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“A disabled loggerhead sea turtle has been fitted with a pair of artificial flippers in a Japanese aquarium.

Staff at the Suma Aqualife Park in Kobe have been trying to design a pair of prosthetic flippers for the turtle since the creature was first brought there in 2008.” – Tom Bayly reports.

Posted in Turtles

Entire Artile By RICK MAYER| staff

“TAMPA –An endangered green sea turtle that nearly died while trapped in fishing line has found a new home in – of all places – Kansas City.

Gertrude, who lost a front flipper, has been recovering at the Clearwater Marine Aquarium since she was rescued in September 2011.

On Monday, she flew from Tampa International Airport inside the cabin of a Southwest Airlines jet.

Destination: the 10-month-old Sea Life Kansas City Aquarium, far from where a Pinellas County fisherman found the turtle with fishing line around her neck and front flippers.

One flipper had to be amputated and the other had to be fused, so she can no longer flee predators, the Clearwater facility said.

So she’ll be Missouri’s first sea turtle.

Southwest made a travel exception for Gertrude, waiving her pet fee and allowing her to fly in the cabin. Alongside was Aaron Sprowl, display curator for the Sea Life Kansas City Aquarium.

Gertrude will begin her stay in a holding tank at Sea Life Kansas City until being released in the aquarium’s ocean tank for display. The aquarium opened last April.”

Watch her journey first-hand HERE!

The Nesting Season for Sea Turtles is Different for Each Species


• While the majority of Loggerhead nesting occurs on the East Coast, 100% of nests that occur on Pinellas County beaches are from Loggerheads

• The duration of the nesting season is from May-October. The female nests every 2-3 years, and can lay up to 7 clutches in a season

• Alternating limb movement is a characteristic of Loggerhead tracks. They leave no tail-drag mark, and their track width is approximately 25”

• The main nesting sites for the Loggerhead are Florida, Oman (in the Indian Ocean), and Costa Rica.


• Nesting occurs on the East Coast of Florida, and the duration of the nesting season is from April-July.  The female nests every 2-3 years, and lays between 6-9 clutches in a season

• Leatherbacks will lay clutches of approximately 80 fertilized eggs, and cover them with approximately 30 unfertilized eggs to serve as protection from predators, and to also aid in temperature regulation

• Simultaneous limb movement is a characteristic of Leatherback tracks. They leave a center drag mark from their tail, and their track width is around 45”

• The main nesting sites for the Leatherback are Florida, Costa Rica, and Brazil


• Nesting is concentrated along the Southeast Coast of Florida, and the duration of the nesting is from June-September. The female nests every 2-3 years, and lays between 3-5 clutches in a season

• Greens will lay clutches that contain approximately 128 eggs

• Simultaneous limb movement is a characteristic of Green turtle tracks. They leave a center drag mark from their tail, and their track width is around 35”

• The main nesting sites for the Green are Florida, Hawaii, and Puerto Rico.

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Posted in Article, Turtles

Read the Entire Article By: Joelle Farrell, Inquirer Trenton Bureau.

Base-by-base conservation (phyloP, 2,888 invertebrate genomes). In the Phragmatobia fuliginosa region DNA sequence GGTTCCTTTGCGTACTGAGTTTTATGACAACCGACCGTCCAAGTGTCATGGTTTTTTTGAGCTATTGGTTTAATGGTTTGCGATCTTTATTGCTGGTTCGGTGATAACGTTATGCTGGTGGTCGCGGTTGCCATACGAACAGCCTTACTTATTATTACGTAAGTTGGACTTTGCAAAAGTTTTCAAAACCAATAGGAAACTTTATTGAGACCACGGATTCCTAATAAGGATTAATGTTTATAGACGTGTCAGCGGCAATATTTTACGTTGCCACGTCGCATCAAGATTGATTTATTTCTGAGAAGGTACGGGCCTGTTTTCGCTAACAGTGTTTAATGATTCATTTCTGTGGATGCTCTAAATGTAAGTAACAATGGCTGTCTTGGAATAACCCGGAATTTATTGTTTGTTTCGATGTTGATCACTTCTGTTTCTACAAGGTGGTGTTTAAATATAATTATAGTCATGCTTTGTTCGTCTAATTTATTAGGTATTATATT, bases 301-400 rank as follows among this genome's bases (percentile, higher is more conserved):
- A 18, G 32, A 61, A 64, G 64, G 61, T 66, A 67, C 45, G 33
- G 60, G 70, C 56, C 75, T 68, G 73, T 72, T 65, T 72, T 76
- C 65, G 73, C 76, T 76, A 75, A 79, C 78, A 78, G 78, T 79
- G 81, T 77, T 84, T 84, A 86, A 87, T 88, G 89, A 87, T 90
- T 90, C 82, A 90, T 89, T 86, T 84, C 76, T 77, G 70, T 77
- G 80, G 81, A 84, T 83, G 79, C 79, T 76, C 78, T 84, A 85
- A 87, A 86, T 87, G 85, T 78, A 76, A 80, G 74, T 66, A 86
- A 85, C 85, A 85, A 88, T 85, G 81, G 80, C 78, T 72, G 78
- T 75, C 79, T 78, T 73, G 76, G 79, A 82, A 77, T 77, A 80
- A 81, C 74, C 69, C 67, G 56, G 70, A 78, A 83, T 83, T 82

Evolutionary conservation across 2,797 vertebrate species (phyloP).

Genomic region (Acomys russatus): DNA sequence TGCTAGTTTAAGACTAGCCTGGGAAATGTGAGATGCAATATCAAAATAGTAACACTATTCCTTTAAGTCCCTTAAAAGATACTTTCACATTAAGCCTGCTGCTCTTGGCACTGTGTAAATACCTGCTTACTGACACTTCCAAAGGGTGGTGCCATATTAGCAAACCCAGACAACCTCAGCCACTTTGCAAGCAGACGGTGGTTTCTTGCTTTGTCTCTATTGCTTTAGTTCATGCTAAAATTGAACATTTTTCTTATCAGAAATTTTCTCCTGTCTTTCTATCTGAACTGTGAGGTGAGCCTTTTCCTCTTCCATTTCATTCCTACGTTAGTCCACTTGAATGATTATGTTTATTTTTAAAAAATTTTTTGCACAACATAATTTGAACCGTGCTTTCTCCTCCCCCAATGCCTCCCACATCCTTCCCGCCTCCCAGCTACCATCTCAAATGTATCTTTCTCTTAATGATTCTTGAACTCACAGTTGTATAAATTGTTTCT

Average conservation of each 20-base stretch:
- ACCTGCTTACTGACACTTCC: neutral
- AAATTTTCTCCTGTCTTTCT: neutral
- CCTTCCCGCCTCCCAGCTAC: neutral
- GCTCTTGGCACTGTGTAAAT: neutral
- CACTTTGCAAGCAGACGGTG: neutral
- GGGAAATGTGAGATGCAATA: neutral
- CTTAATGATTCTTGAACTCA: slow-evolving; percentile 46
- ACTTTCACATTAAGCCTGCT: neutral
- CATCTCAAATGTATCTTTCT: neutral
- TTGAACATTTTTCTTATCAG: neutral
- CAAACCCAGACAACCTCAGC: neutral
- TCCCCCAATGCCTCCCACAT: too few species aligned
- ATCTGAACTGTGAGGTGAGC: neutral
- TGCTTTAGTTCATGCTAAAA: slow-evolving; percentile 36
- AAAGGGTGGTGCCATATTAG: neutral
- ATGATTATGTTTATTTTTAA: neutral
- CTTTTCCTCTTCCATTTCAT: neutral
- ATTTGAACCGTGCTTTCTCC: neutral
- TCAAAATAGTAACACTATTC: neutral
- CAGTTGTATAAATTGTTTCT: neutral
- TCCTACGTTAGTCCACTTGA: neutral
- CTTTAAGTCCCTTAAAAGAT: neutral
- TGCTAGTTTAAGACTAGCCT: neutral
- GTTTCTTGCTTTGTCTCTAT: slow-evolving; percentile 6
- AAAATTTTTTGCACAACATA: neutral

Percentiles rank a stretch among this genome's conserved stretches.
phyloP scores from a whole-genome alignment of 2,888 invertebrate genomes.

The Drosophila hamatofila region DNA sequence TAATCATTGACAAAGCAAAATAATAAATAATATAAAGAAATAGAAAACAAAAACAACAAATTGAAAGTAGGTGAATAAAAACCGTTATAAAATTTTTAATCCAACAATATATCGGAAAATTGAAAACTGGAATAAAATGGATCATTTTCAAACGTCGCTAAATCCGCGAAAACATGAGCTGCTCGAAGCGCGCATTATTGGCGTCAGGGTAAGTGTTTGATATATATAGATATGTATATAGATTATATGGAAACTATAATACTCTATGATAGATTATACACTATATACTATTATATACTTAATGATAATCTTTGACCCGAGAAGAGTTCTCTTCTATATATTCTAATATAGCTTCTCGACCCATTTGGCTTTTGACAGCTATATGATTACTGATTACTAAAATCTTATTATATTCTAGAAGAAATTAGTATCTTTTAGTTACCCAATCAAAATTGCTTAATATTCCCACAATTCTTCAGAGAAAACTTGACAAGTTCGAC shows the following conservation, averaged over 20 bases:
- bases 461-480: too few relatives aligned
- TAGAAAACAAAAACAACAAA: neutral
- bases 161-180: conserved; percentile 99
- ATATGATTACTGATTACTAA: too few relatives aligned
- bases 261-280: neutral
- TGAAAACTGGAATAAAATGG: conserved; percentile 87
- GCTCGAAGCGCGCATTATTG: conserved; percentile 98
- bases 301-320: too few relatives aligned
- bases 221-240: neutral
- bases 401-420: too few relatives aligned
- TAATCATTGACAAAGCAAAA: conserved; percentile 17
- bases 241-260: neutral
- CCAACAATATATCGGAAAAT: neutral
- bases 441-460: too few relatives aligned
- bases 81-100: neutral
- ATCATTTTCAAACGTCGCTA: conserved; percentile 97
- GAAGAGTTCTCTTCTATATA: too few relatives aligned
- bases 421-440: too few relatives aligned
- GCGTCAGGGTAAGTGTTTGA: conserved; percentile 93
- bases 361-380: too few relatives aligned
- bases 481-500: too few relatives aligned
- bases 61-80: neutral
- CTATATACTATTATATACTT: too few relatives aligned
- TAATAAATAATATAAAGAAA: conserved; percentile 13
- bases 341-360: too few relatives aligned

“He should have died. Twice.

First, when he was born too weak to scramble from his sandy birthplace and scuttle to the sea. Rescued once, the tiny loggerhead sea turtle came down with pneumonia, which damaged his lungs. His hind fins didn’t develop properly, making a swim to the ocean deep impossible.

But with careful veterinary care, Ozzy survived. Now, the year-old loggerhead will be a star at Camden’s Adventure Aquarium turtle exhibit, which opens Monday.

The exhibit, called Turtles: Journey of Survival, features 19 turtle species that live in water, mud, and even sand. The three-month exhibit hasn’t fully opened, but children at the aquarium Thursday noticed Ozzy right away.

“Cool! A turtle!” a blond boy shouted as he and his father walked past Ozzy’s blue tank.

“I think it’s all about the face,” said Nikki Grandinetti, exhibit curator.

Across from Ozzy, Bob, a 21-year-old, 450-pound loggerhead, swam by a window into the aquarium’s main tank, where sharks, fish, and stingrays live. Bob is the largest of the three adult sea turtles in the tank.

“Turtles look like they’re flying in the water; they look magical,” Grandinetti said.

Starring in a Disney film doesn’t hurt either. Loggerheads named Crush and Squirt were featured in the 2003 animated film Finding Nemo. The movie wasn’t “biologically accurate,” Grandinetti notes, but it did help children develop an attachment with creatures they can’t pet.


Loggerheads are an endangered species found along the East Coast and in coastal waters in temperate and tropical climates in the Pacific and Indian Oceans, according to the National Oceanic and Atmospheric Administration.

Typically, loggerheads flap their fins and swim about, occasionally coming to the surface for air. Ozzy, who weighs 5.72 pounds and is about the size of a dinner plate, rests on the bottom of his 1,700-gallon tank. His lungs don’t fully inflate, so he tends to sink. He can swim and surface for air but is less active than other turtles because his hind flippers suffered muscle or nerve damage, aquarium officials said.

As he grows, he’ll be moved to increasingly larger tanks, eventually to the main 760,000-gallon tank.

On Thursday, Ozzy sat placidly at the sandy bottom of his tank. As iridescent white fish swooped around him, Ozzy tucked his front fins underneath him like a cat. Left in nature, “he’d probably be somebody’s food,” Grandinetti said.”



Posted in Article, Turtles